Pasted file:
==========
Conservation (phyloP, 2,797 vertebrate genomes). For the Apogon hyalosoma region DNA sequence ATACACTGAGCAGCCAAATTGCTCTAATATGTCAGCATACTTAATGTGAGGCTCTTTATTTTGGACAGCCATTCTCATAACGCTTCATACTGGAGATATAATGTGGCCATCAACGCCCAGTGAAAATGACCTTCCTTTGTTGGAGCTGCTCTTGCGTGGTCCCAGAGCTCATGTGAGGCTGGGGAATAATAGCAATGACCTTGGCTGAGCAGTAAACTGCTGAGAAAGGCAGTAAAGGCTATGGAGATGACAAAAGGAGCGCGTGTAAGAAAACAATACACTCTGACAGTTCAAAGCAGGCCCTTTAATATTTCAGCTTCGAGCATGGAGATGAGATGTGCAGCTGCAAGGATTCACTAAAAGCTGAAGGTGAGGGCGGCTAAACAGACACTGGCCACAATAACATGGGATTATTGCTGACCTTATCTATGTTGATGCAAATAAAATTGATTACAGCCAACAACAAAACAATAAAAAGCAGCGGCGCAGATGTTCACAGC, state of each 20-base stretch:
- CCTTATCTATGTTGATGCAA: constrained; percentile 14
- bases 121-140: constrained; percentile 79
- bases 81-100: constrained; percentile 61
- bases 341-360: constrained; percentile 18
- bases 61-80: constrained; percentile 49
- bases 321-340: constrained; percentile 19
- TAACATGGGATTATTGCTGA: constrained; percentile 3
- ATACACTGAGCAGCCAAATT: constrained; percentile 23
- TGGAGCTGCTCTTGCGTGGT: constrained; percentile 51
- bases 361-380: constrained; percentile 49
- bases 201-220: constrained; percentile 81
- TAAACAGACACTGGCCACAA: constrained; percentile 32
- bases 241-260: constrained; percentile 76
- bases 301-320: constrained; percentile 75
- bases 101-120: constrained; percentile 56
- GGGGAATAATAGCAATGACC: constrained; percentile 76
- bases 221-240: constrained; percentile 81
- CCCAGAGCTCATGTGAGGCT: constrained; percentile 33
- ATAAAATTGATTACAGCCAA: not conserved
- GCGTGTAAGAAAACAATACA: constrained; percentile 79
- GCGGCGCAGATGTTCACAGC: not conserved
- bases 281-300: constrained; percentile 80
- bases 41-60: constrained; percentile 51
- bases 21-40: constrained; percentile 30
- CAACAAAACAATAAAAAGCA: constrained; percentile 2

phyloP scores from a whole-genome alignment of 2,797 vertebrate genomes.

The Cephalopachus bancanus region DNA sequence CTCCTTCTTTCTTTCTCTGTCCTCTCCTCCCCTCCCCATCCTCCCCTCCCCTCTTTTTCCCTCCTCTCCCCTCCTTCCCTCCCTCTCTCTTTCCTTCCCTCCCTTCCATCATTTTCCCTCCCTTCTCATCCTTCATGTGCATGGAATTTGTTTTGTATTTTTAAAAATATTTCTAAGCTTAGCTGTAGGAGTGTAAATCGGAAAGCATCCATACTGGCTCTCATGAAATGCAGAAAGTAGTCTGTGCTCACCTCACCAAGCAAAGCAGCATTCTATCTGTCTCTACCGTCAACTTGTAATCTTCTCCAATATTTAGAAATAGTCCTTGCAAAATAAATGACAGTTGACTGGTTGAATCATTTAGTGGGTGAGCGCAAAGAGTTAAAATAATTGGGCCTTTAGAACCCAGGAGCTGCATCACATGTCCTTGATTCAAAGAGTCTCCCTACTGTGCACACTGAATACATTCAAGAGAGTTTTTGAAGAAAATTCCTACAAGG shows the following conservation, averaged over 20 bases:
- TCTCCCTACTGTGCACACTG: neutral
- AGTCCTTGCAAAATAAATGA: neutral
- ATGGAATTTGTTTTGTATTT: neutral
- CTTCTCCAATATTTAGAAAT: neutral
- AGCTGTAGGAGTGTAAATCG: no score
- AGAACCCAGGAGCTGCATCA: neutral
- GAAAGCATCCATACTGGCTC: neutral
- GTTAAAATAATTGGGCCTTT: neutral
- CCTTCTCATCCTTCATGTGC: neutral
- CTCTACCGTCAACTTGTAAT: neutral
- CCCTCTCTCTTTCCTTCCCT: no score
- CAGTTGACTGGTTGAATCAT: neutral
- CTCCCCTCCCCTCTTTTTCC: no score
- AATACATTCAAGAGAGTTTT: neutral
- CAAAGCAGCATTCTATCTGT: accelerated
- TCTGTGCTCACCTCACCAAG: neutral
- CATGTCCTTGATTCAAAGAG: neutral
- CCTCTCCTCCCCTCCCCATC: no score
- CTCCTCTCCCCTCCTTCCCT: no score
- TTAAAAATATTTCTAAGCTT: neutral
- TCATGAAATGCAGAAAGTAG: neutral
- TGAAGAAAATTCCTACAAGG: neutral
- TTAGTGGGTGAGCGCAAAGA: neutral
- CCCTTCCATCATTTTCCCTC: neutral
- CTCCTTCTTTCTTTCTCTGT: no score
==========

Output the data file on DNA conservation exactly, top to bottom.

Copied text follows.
Conservation (phyloP, 2,797 vertebrate genomes). For the Apogon hyalosoma region DNA sequence ATACACTGAGCAGCCAAATTGCTCTAATATGTCAGCATACTTAATGTGAGGCTCTTTATTTTGGACAGCCATTCTCATAACGCTTCATACTGGAGATATAATGTGGCCATCAACGCCCAGTGAAAATGACCTTCCTTTGTTGGAGCTGCTCTTGCGTGGTCCCAGAGCTCATGTGAGGCTGGGGAATAATAGCAATGACCTTGGCTGAGCAGTAAACTGCTGAGAAAGGCAGTAAAGGCTATGGAGATGACAAAAGGAGCGCGTGTAAGAAAACAATACACTCTGACAGTTCAAAGCAGGCCCTTTAATATTTCAGCTTCGAGCATGGAGATGAGATGTGCAGCTGCAAGGATTCACTAAAAGCTGAAGGTGAGGGCGGCTAAACAGACACTGGCCACAATAACATGGGATTATTGCTGACCTTATCTATGTTGATGCAAATAAAATTGATTACAGCCAACAACAAAACAATAAAAAGCAGCGGCGCAGATGTTCACAGC, state of each 20-base stretch:
- CCTTATCTATGTTGATGCAA: constrained; percentile 14
- bases 121-140: constrained; percentile 79
- bases 81-100: constrained; percentile 61
- bases 341-360: constrained; percentile 18
- bases 61-80: constrained; percentile 49
- bases 321-340: constrained; percentile 19
- TAACATGGGATTATTGCTGA: constrained; percentile 3
- ATACACTGAGCAGCCAAATT: constrained; percentile 23
- TGGAGCTGCTCTTGCGTGGT: constrained; percentile 51
- bases 361-380: constrained; percentile 49
- bases 201-220: constrained; percentile 81
- TAAACAGACACTGGCCACAA: constrained; percentile 32
- bases 241-260: constrained; percentile 76
- bases 301-320: constrained; percentile 75
- bases 101-120: constrained; percentile 56
- GGGGAATAATAGCAATGACC: constrained; percentile 76
- bases 221-240: constrained; percentile 81
- CCCAGAGCTCATGTGAGGCT: constrained; percentile 33
- ATAAAATTGATTACAGCCAA: not conserved
- GCGTGTAAGAAAACAATACA: constrained; percentile 79
- GCGGCGCAGATGTTCACAGC: not conserved
- bases 281-300: constrained; percentile 80
- bases 41-60: constrained; percentile 51
- bases 21-40: constrained; percentile 30
- CAACAAAACAATAAAAAGCA: constrained; percentile 2

phyloP scores from a whole-genome alignment of 2,797 vertebrate genomes.

The Cephalopachus bancanus region DNA sequence CTCCTTCTTTCTTTCTCTGTCCTCTCCTCCCCTCCCCATCCTCCCCTCCCCTCTTTTTCCCTCCTCTCCCCTCCTTCCCTCCCTCTCTCTTTCCTTCCCTCCCTTCCATCATTTTCCCTCCCTTCTCATCCTTCATGTGCATGGAATTTGTTTTGTATTTTTAAAAATATTTCTAAGCTTAGCTGTAGGAGTGTAAATCGGAAAGCATCCATACTGGCTCTCATGAAATGCAGAAAGTAGTCTGTGCTCACCTCACCAAGCAAAGCAGCATTCTATCTGTCTCTACCGTCAACTTGTAATCTTCTCCAATATTTAGAAATAGTCCTTGCAAAATAAATGACAGTTGACTGGTTGAATCATTTAGTGGGTGAGCGCAAAGAGTTAAAATAATTGGGCCTTTAGAACCCAGGAGCTGCATCACATGTCCTTGATTCAAAGAGTCTCCCTACTGTGCACACTGAATACATTCAAGAGAGTTTTTGAAGAAAATTCCTACAAGG shows the following conservation, averaged over 20 bases:
- TCTCCCTACTGTGCACACTG: neutral
- AGTCCTTGCAAAATAAATGA: neutral
- ATGGAATTTGTTTTGTATTT: neutral
- CTTCTCCAATATTTAGAAAT: neutral
- AGCTGTAGGAGTGTAAATCG: no score
- AGAACCCAGGAGCTGCATCA: neutral
- GAAAGCATCCATACTGGCTC: neutral
- GTTAAAATAATTGGGCCTTT: neutral
- CCTTCTCATCCTTCATGTGC: neutral
- CTCTACCGTCAACTTGTAAT: neutral
- CCCTCTCTCTTTCCTTCCCT: no score
- CAGTTGACTGGTTGAATCAT: neutral
- CTCCCCTCCCCTCTTTTTCC: no score
- AATACATTCAAGAGAGTTTT: neutral
- CAAAGCAGCATTCTATCTGT: accelerated
- TCTGTGCTCACCTCACCAAG: neutral
- CATGTCCTTGATTCAAAGAG: neutral
- CCTCTCCTCCCCTCCCCATC: no score
- CTCCTCTCCCCTCCTTCCCT: no score
- TTAAAAATATTTCTAAGCTT: neutral
- TCATGAAATGCAGAAAGTAG: neutral
- TGAAGAAAATTCCTACAAGG: neutral
- TTAGTGGGTGAGCGCAAAGA: neutral
- CCCTTCCATCATTTTCCCTC: neutral
- CTCCTTCTTTCTTTCTCTGT: no score